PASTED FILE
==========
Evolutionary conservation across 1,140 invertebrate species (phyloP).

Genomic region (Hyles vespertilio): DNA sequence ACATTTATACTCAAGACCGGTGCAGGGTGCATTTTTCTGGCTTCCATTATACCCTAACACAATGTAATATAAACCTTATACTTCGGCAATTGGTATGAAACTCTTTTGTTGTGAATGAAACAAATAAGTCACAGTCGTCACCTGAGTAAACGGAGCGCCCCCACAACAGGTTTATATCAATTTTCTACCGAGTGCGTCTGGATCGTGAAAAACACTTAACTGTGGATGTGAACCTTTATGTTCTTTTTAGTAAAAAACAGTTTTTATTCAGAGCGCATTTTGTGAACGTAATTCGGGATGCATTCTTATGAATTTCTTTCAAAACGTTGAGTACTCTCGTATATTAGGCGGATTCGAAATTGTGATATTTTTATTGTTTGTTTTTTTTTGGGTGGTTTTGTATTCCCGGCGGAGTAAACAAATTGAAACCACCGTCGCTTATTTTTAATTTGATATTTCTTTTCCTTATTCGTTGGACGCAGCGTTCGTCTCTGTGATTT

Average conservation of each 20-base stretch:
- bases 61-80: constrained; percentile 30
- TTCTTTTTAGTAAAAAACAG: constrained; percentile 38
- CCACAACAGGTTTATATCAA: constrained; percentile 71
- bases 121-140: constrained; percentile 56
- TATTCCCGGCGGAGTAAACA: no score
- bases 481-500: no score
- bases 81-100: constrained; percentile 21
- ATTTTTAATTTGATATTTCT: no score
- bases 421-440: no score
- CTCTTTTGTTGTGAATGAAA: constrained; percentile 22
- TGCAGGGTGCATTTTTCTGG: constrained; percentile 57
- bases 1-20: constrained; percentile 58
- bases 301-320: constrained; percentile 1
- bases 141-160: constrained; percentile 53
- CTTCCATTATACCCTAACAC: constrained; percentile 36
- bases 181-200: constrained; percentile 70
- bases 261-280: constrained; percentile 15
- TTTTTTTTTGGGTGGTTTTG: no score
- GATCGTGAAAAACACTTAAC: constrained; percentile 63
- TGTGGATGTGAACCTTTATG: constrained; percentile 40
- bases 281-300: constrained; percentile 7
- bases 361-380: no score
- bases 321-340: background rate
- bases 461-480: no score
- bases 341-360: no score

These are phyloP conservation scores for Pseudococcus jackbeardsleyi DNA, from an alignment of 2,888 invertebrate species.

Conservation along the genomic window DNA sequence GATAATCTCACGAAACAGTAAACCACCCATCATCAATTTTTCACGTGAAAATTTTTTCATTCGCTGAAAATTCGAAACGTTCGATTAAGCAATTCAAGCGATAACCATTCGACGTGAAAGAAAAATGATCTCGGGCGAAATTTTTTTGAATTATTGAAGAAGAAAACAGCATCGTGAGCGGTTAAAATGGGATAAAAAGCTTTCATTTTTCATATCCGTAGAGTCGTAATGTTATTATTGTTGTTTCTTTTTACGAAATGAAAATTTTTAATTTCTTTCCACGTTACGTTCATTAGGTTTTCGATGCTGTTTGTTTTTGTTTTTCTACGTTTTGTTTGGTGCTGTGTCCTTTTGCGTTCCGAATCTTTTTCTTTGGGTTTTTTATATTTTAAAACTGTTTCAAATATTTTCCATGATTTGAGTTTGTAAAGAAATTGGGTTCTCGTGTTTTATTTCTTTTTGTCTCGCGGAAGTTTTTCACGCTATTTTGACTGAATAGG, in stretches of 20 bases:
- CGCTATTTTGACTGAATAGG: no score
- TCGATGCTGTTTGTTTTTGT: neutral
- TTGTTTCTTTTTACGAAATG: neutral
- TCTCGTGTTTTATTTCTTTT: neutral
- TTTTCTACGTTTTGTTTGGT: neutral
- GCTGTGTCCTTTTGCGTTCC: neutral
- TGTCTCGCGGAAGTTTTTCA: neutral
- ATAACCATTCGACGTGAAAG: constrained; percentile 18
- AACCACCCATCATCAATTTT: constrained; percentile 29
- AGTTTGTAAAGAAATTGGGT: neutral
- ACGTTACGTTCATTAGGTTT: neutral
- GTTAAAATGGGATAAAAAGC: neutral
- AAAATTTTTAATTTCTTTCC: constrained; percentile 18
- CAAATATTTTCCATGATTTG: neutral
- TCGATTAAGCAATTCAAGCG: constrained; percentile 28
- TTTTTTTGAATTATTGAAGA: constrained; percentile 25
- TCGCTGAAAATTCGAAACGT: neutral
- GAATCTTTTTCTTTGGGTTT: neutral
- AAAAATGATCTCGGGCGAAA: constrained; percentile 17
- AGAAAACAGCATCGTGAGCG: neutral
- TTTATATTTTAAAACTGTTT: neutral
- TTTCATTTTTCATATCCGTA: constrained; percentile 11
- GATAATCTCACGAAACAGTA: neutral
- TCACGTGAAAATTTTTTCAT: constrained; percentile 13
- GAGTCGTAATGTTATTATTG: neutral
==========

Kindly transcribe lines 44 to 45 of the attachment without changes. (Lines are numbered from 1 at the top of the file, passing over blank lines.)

- CAAATATTTTCCATGATTTG: neutral
- TCGATTAAGCAATTCAAGCG: constrained; percentile 28